Putting a stop to patent trolls
Congress can’t seem to agree on anything beyond naming post offices these days, but one rare area of common ground is the need to address patent trolls—companies that hold patents for the sole purpose of extracting money from creators and inventors through frivolous lawsuits. Many patents taken out by trolls are so vague or broad they shouldn’t have been issued in the first place.
This week, the U.S. House of Representatives is slated to vote on the Innovation Act, H.R. 3309, introduced by Rep. Bob Goodlatte, R-Va. The bill would rein in patent trolls by changing how patent disputes are litigated in court and strengthening America’s patent laws by making it harder to abuse them.
Protecting entrepreneurs from frivolous lawsuits is especially important in the technology sector, where bogus patent lawsuits and legal threats have become commonplace. Currently, a software developer must evaluate whether a particular chunk of code might violate any of millions of patents in force worldwide. No matter how many patent lawyers a firm retains, it’s nearly impossible to determine whether a new product might infringe a pre-existing invention.
When a patent owner sues, it isn’t required to identify from the outset which patent claim the defendant supposedly violated or which of the defendant’s products is infringing. Therefore, it can take months—and hundreds of thousands of dollars in attorneys’ fees—before companies being sued can be cleared of even the most frivolous charges.
Trolls often target companies that lack the resources or inclination to defend against frivolous patent lawsuits. Many small firms employ no lawyers, let alone any with enough patent experience to recognize a bogus patent infringement complaint. So they often settle for a few thousand dollars—before trial or even discovery commences. If a firm fights back, a troll likely will drop its suit before its patent can be found invalid.
This problem isn’t limited to the high-tech sector. A company called Innovatio IP Ventures began suing hotels and coffee shops in 2011 over alleged violations of 17 of its patents. The supposed infringement? Offering free Wi-Fi to customers. Several Wi-Fi device manufacturers, including Cisco and Netgear, have since intervened on behalf of the business sued by Innovatio.
Not everyone believes patent trolling is a serious problem. Bowdoin College economic historian Zorina Khan observes that the patent litigation rate—the number of suits filed divided by the number of patents—only amounted to 1.5 percent during the past decade. Yet even if the incidence of patent trolls has been overblown, there’s no disputing that trolls exist and pose a threat to innovation.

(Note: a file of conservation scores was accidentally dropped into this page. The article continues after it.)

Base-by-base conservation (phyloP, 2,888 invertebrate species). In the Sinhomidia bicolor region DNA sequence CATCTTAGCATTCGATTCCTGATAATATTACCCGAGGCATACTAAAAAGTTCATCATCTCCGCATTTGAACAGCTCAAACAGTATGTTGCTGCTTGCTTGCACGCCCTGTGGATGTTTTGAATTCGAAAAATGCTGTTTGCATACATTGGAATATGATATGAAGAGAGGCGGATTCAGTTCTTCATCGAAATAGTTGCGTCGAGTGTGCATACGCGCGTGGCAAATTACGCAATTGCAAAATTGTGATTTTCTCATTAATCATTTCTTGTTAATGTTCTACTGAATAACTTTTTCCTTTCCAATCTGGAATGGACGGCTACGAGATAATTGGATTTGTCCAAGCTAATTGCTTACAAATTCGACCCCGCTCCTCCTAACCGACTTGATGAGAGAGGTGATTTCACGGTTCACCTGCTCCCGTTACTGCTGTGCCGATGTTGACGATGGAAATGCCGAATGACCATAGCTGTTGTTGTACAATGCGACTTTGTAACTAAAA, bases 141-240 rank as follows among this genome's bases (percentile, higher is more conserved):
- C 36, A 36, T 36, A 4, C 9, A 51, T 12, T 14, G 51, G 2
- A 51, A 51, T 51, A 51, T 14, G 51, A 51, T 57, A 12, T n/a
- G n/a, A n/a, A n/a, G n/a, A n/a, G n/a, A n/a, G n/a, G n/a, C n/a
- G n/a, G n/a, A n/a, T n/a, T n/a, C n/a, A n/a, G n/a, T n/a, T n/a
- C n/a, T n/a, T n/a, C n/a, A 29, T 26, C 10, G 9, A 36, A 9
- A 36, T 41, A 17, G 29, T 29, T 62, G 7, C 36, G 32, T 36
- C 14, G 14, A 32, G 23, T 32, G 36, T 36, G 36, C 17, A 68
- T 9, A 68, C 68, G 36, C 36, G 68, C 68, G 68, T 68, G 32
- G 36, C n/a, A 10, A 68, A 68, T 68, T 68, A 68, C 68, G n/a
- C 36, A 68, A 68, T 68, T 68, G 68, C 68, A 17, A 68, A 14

The Innovation Act makes modest but meaningful changes to the Patent Act to tilt the legal scales away from patent troll plaintiffs. It enables the winner in a patent lawsuit to recover attorneys’ fees and other litigation expenses from the loser if the court finds the loser’s conduct was unjustified. Companies that blatantly infringe valid patents or file dubious patent lawsuits may think twice if the other side has a shot at recovering attorneys’ fees.
The bill also requires a patent owner filing suit to explain how the defendant has infringed the owner’s patent and identify which aspects of the patent are affected by the infringement. This provision should deter trolls from filing vague complaints that don’t even inform defendants as to what they’ve allegedly done wrong.
Moreover, the Innovation Act limits discovery in the early stages of litigation, curbing the expensive and time-consuming process whereby parties exchange and review reams of documents. It requires plaintiffs to identify which, if any, other parties have a significant stake in the suit. And it requires patent lawsuits against purchasers of allegedly infringing products to be delayed if the product manufacturer intervenes in the lawsuit.
Some companies in the biotechnology and pharmaceutical industries claim the bill will curtail inventors’ ability to seek legal redress for infringement of their patent rights. But holders of valid patents have little to fear from the Innovation Act. Judges may err from time to time, to be sure, but errors are inevitable so long as we entrust humans to adjudicate disputes.
Balancing the rights of defendants and plaintiffs requires weighing tradeoffs, which is precisely what Congress has done with the Innovation Act. It is not a perfect bill, but it takes a major step toward a more effective patent system that protects inventors and innovators and alleviates unnecessary and abusive litigation.
Coley Jackson is president of Freedom Action, a 501-c-4 grassroots organization that promotes economic freedom and individual liberty.